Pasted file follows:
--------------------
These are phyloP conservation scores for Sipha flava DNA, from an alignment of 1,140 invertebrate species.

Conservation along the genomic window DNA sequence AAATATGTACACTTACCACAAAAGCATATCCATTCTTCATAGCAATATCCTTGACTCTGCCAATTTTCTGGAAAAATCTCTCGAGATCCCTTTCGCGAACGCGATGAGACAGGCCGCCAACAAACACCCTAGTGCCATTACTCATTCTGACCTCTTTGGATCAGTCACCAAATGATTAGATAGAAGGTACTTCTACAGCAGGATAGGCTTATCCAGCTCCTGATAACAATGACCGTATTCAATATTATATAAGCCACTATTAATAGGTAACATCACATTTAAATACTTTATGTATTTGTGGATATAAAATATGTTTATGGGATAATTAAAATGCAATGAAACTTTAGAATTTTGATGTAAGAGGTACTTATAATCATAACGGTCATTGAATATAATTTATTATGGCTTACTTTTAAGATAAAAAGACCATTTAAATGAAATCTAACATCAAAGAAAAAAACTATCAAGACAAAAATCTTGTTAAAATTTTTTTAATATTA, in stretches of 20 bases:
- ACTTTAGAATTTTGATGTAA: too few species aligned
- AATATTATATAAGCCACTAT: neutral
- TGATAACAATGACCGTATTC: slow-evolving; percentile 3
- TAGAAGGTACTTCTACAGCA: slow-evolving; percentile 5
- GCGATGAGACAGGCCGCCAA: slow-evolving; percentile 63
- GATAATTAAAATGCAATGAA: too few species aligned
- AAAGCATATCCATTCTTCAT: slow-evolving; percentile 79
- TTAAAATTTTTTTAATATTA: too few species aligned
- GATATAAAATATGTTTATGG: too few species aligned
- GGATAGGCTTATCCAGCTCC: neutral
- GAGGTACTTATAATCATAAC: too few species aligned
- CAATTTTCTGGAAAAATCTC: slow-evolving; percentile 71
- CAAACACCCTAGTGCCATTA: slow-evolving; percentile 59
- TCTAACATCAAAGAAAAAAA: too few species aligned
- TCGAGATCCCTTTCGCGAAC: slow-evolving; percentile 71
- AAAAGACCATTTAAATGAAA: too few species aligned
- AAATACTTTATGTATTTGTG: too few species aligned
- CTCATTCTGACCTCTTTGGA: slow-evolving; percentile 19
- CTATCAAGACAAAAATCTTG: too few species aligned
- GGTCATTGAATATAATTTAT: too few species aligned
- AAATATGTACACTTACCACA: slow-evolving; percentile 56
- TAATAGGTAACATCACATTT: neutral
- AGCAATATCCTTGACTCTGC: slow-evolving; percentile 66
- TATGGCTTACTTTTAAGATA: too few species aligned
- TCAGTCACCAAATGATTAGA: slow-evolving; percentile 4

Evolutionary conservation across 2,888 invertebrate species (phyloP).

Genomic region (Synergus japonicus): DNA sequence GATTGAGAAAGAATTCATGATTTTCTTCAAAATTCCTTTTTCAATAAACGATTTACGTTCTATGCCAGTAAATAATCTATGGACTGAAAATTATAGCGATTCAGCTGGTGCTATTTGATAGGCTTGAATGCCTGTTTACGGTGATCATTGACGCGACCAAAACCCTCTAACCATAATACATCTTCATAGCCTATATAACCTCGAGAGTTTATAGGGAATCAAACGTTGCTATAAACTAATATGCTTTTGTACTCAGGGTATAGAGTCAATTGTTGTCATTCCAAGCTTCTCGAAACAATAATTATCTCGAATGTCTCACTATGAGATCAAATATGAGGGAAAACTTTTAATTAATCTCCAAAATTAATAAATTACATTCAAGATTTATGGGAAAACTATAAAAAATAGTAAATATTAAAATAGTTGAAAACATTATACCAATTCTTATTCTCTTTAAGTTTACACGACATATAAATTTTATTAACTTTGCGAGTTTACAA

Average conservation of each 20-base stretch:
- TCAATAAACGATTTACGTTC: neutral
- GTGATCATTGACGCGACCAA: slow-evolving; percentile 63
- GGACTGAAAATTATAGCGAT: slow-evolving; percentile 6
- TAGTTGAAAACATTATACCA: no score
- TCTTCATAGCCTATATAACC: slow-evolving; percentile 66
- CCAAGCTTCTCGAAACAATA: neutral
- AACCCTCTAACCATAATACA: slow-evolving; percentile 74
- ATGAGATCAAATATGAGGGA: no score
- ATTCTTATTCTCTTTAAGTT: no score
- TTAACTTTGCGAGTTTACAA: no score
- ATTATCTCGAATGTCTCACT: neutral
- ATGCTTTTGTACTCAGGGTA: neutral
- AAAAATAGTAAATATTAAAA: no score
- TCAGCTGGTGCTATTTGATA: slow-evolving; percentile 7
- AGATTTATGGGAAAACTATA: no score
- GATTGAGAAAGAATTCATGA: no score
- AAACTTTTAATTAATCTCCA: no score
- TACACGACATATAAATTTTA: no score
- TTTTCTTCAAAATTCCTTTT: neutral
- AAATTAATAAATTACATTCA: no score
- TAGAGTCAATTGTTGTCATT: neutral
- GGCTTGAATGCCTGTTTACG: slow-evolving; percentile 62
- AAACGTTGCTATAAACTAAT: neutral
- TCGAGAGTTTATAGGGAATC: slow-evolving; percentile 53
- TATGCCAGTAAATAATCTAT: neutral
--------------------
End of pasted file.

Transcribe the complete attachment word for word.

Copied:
These are phyloP conservation scores for Sipha flava DNA, from an alignment of 1,140 invertebrate species.

Conservation along the genomic window DNA sequence AAATATGTACACTTACCACAAAAGCATATCCATTCTTCATAGCAATATCCTTGACTCTGCCAATTTTCTGGAAAAATCTCTCGAGATCCCTTTCGCGAACGCGATGAGACAGGCCGCCAACAAACACCCTAGTGCCATTACTCATTCTGACCTCTTTGGATCAGTCACCAAATGATTAGATAGAAGGTACTTCTACAGCAGGATAGGCTTATCCAGCTCCTGATAACAATGACCGTATTCAATATTATATAAGCCACTATTAATAGGTAACATCACATTTAAATACTTTATGTATTTGTGGATATAAAATATGTTTATGGGATAATTAAAATGCAATGAAACTTTAGAATTTTGATGTAAGAGGTACTTATAATCATAACGGTCATTGAATATAATTTATTATGGCTTACTTTTAAGATAAAAAGACCATTTAAATGAAATCTAACATCAAAGAAAAAAACTATCAAGACAAAAATCTTGTTAAAATTTTTTTAATATTA, in stretches of 20 bases:
- ACTTTAGAATTTTGATGTAA: too few species aligned
- AATATTATATAAGCCACTAT: neutral
- TGATAACAATGACCGTATTC: slow-evolving; percentile 3
- TAGAAGGTACTTCTACAGCA: slow-evolving; percentile 5
- GCGATGAGACAGGCCGCCAA: slow-evolving; percentile 63
- GATAATTAAAATGCAATGAA: too few species aligned
- AAAGCATATCCATTCTTCAT: slow-evolving; percentile 79
- TTAAAATTTTTTTAATATTA: too few species aligned
- GATATAAAATATGTTTATGG: too few species aligned
- GGATAGGCTTATCCAGCTCC: neutral
- GAGGTACTTATAATCATAAC: too few species aligned
- CAATTTTCTGGAAAAATCTC: slow-evolving; percentile 71
- CAAACACCCTAGTGCCATTA: slow-evolving; percentile 59
- TCTAACATCAAAGAAAAAAA: too few species aligned
- TCGAGATCCCTTTCGCGAAC: slow-evolving; percentile 71
- AAAAGACCATTTAAATGAAA: too few species aligned
- AAATACTTTATGTATTTGTG: too few species aligned
- CTCATTCTGACCTCTTTGGA: slow-evolving; percentile 19
- CTATCAAGACAAAAATCTTG: too few species aligned
- GGTCATTGAATATAATTTAT: too few species aligned
- AAATATGTACACTTACCACA: slow-evolving; percentile 56
- TAATAGGTAACATCACATTT: neutral
- AGCAATATCCTTGACTCTGC: slow-evolving; percentile 66
- TATGGCTTACTTTTAAGATA: too few species aligned
- TCAGTCACCAAATGATTAGA: slow-evolving; percentile 4

Evolutionary conservation across 2,888 invertebrate species (phyloP).

Genomic region (Synergus japonicus): DNA sequence GATTGAGAAAGAATTCATGATTTTCTTCAAAATTCCTTTTTCAATAAACGATTTACGTTCTATGCCAGTAAATAATCTATGGACTGAAAATTATAGCGATTCAGCTGGTGCTATTTGATAGGCTTGAATGCCTGTTTACGGTGATCATTGACGCGACCAAAACCCTCTAACCATAATACATCTTCATAGCCTATATAACCTCGAGAGTTTATAGGGAATCAAACGTTGCTATAAACTAATATGCTTTTGTACTCAGGGTATAGAGTCAATTGTTGTCATTCCAAGCTTCTCGAAACAATAATTATCTCGAATGTCTCACTATGAGATCAAATATGAGGGAAAACTTTTAATTAATCTCCAAAATTAATAAATTACATTCAAGATTTATGGGAAAACTATAAAAAATAGTAAATATTAAAATAGTTGAAAACATTATACCAATTCTTATTCTCTTTAAGTTTACACGACATATAAATTTTATTAACTTTGCGAGTTTACAA

Average conservation of each 20-base stretch:
- TCAATAAACGATTTACGTTC: neutral
- GTGATCATTGACGCGACCAA: slow-evolving; percentile 63
- GGACTGAAAATTATAGCGAT: slow-evolving; percentile 6
- TAGTTGAAAACATTATACCA: no score
- TCTTCATAGCCTATATAACC: slow-evolving; percentile 66
- CCAAGCTTCTCGAAACAATA: neutral
- AACCCTCTAACCATAATACA: slow-evolving; percentile 74
- ATGAGATCAAATATGAGGGA: no score
- ATTCTTATTCTCTTTAAGTT: no score
- TTAACTTTGCGAGTTTACAA: no score
- ATTATCTCGAATGTCTCACT: neutral
- ATGCTTTTGTACTCAGGGTA: neutral
- AAAAATAGTAAATATTAAAA: no score
- TCAGCTGGTGCTATTTGATA: slow-evolving; percentile 7
- AGATTTATGGGAAAACTATA: no score
- GATTGAGAAAGAATTCATGA: no score
- AAACTTTTAATTAATCTCCA: no score
- TACACGACATATAAATTTTA: no score
- TTTTCTTCAAAATTCCTTTT: neutral
- AAATTAATAAATTACATTCA: no score
- TAGAGTCAATTGTTGTCATT: neutral
- GGCTTGAATGCCTGTTTACG: slow-evolving; percentile 62
- AAACGTTGCTATAAACTAAT: neutral
- TCGAGAGTTTATAGGGAATC: slow-evolving; percentile 53
- TATGCCAGTAAATAATCTAT: neutral